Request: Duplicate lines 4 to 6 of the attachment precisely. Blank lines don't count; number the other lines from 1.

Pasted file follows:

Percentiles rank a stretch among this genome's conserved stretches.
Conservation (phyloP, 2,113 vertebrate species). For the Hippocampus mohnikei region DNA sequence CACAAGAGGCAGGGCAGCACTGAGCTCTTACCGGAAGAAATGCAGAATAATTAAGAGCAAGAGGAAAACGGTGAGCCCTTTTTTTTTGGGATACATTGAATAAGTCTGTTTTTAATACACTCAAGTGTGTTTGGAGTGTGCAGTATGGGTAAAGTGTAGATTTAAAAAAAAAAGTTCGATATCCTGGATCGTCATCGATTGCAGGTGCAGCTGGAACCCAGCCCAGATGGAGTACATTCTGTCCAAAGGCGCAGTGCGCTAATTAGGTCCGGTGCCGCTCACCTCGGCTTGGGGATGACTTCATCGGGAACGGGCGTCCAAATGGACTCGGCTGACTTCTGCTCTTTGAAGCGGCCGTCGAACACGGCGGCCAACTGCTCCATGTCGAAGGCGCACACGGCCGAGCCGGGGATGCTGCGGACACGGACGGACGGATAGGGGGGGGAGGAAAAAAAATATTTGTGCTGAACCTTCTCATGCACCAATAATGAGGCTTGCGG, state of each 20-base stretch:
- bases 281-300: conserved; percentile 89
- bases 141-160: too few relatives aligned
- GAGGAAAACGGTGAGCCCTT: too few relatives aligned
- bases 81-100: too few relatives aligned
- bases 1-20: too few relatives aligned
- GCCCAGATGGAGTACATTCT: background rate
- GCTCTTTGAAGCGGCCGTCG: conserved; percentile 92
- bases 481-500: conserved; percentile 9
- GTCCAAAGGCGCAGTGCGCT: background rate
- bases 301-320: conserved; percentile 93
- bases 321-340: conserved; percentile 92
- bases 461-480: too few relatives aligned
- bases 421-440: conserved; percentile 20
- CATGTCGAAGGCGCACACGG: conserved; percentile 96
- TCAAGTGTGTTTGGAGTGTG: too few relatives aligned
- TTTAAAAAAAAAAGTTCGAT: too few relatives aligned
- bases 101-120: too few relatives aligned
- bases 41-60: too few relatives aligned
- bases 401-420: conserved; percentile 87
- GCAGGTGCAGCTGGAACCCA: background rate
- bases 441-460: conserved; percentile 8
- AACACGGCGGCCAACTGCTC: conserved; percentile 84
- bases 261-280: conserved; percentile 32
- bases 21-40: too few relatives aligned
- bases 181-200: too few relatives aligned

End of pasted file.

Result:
- bases 141-160: too few relatives aligned
- GAGGAAAACGGTGAGCCCTT: too few relatives aligned
- bases 81-100: too few relatives aligned